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This is designed for an online discussion board. the students watch a commercial where "and is definitely better" and then go on to describe their own "and" and "or" inequalities. Their classmates respond to the posts using discussion prompts

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What happens when you drop Mentos candy into a bottle of cola? Surface area, candy glaze, carbon dioxide, and a small amount of time all make a difference. It is a short assessment geared to help students think about the phenomenon and learn what Myth Busters has uncovered in the investigation using three questions that check for understanding.

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In this lab activity, students are asked to:
- Collect data on the diameter and circumference of several round objects
- Graph this data to explore the relationship between diameter and circumference
- Analyze the graph to determine a numerical value of Pi

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This test consists of 10 multiple-choice questions and 3 essay questions. The test covers the motion of the sun, moon, and stars, as well as contributions made by early astronomers including Ptolemy, Copernicus, Eratosthenes, and Galileo.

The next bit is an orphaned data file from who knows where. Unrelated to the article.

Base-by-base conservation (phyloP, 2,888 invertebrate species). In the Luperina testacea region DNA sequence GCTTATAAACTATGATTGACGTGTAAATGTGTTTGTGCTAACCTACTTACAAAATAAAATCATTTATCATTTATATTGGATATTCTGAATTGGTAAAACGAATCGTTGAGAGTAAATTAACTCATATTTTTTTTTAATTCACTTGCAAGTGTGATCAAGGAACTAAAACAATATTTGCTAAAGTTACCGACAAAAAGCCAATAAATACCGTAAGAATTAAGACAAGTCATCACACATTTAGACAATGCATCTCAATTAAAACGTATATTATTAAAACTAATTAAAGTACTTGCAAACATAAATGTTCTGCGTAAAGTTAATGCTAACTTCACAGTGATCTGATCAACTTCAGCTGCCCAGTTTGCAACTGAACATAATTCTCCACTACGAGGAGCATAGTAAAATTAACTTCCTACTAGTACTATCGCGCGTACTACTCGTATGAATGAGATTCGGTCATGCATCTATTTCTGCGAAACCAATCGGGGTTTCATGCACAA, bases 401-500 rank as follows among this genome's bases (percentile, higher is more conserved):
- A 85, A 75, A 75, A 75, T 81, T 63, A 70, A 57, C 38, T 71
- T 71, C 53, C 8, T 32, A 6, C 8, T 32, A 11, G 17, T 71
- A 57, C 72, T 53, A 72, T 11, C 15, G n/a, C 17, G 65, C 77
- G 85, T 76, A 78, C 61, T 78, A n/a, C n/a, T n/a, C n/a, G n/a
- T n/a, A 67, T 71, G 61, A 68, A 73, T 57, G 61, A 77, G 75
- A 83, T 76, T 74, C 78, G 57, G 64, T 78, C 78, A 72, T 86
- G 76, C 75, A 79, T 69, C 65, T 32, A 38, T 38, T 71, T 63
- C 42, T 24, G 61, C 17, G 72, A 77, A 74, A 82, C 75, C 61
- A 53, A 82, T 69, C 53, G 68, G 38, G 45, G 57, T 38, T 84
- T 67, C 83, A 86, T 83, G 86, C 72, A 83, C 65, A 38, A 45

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This interactive simulation/movie allows students to watch the changing altitude of the sun at noon throughout the entire year. Along with the simulation is a time-lapse video showing the changing shadow of a large building, and the changing seasons outside.

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This is an online lesson, which students can complete on their own either at home or in class. Students read about discoveries that were made by ancient astronomers, and how impressively accurate many of them were.
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This video is used to demonstrate how observing the motion of stars can allow you to find your latitude on the earth. This video can be used very early in the discussion of star motion and is a nice compliment to the simulation found in the video, which is available here. http://astro.unl.edu/naap/motion2/starpaths.html
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This project was designed for an Algebra 1 online course. The course still is designed to teach slope, even though this standard is now technically taught in the 7th and/or 8th grade. The intent was to design a project to get students to see slope in a different manner, using percent grade change of hiking paths.
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The purpose of this activity is for students to use their developed knowledge and creativity to create their own system of linear inequalities. Students also collaborate in an online discussion, where they have the opportunity to graph their classmates’ systems and share what they’ve learned.
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